Hackman often spoke of his frustrations with Harry, whom even Coppola described as a blank, a cipher. The film has its limitations: not all of the expository details are handled with equal finesse, partly because of those unfilmed pages; in this primarily male universe, the women are expendable, dismissible; and in an otherwise superb portrayal, Hackman seems ever so slightly uncertain in what he has to say, and how, in a key dream sequence.
These are small matters in a key film of its decade. (I had the good fortune to introduce it on Turner Classic Movies once.) Seeing it again in this beautiful new 35 mm print, “The Conversation” seems itself in conversation with an earlier San Francisco-set classic, Hitchcock’s “Vertigo.” Like Coppola’s film, “Vertigo” met an indifferent, vaguely mystified public reception in its initial release. “The Conversation” is also fully conversant in the language of ‘70s downbeat genre pictures with a difference. (Hackman soon went on to director Arthur Penn’s pungent detective tale “Night Moves.”) In that decade, so much modestly budgeted, modestly profitable studio work pre-”Star Wars” wasn’t afraid to unsettle an audience, or leave it hanging, in the service of a story unconcerned with tidy solutions, or dime-store redemption.
Hackman turned out to be exactly right for Harry Caul: He gives us a formidable island, trying desperately not to be seen, or judged. The climax delves into “precognition” visions of horror, of Harry’s own making. Nothing can be trusted, not even the recorded sounds on Harry’s reel-to-reel. It’s not always what you say. It’s how you say it.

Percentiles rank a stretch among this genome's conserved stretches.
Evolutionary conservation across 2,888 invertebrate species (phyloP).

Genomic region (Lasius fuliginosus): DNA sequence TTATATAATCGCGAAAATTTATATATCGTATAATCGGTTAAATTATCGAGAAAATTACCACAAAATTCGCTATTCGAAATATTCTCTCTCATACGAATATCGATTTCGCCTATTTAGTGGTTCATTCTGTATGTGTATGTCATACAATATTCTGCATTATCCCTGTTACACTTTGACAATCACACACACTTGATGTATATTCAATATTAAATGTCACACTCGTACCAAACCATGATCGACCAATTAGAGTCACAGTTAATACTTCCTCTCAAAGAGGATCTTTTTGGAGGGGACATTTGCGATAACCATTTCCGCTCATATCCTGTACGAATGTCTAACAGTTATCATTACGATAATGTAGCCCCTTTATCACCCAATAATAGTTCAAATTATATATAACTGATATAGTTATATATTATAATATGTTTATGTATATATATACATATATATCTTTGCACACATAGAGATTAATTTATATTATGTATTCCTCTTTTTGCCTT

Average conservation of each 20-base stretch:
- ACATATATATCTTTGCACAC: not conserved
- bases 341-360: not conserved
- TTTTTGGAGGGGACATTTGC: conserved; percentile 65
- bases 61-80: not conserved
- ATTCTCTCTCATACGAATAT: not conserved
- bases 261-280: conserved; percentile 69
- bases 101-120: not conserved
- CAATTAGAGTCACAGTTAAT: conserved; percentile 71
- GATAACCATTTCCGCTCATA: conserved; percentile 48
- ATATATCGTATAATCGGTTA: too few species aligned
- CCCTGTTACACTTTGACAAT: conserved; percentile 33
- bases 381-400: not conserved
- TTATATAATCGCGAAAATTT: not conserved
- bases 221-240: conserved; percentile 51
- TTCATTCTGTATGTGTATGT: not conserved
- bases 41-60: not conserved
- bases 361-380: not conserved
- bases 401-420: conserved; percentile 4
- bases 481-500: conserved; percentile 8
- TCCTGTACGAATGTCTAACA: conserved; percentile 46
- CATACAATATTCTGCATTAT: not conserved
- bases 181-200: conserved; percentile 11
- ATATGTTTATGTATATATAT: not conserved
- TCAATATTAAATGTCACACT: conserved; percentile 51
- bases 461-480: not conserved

Or hear it.
Lewis, the other co-host of the podcast, then responds, "Yeah. I think part of how this podcast has changed how I view films at the moment is that I'm not trying to outsmart the narrative. I know that we talked about it on the Play Misty For Me episode - about kind of just watching the film and not trying to be one step ahead. And that's what I've been trying to do. And I think with this film, especially, it pays off."
Meanwhile, Liam Gaughan at /Film includes The Untouchables on his list of "The 12 Best Mob Movies You Need To See Immediately" ...
There's a fear that sometimes mafia films can try too hard to humanize gangster characters, and as a result the audience may end up sympathizing with violent men who have done truly horrible things. However, some of the best mob movies are those that focus on the law enforcement officers that attempt to bring these dangerous criminals to justice. Based on the 1957 novel of the same name, Brian de Palma's 1987 classic "The Untouchables" tells the true story of the Chicago cops that brought down the notorious Al Capone (Robert De Niro). De Palma has experience working in the horror and thriller genres, and here he combines flashy stylistic flourishes with a more classic version of the old-school gangster epic.
Brian De Palma always creates an interesting tone with his crime films, which combine well developed characters with more elaborate stylistic flourishes. "Carlito's Way" is a fascinating look at a gangster's career that features one of Al Pacino's best performances ever; Pacino is known for giving exaggerated performances and can often be quite hammy, but he's remarkably restrained here in his role as Puerto Rican gangster Carlito Brigante. There are obvious similarities within De Palma and Pacino's other famous collaboration, 1983's "Scarface," but "Carlito's Way" is the stronger film.
Bartlett kicks off his list with Snake Eyes at number 15: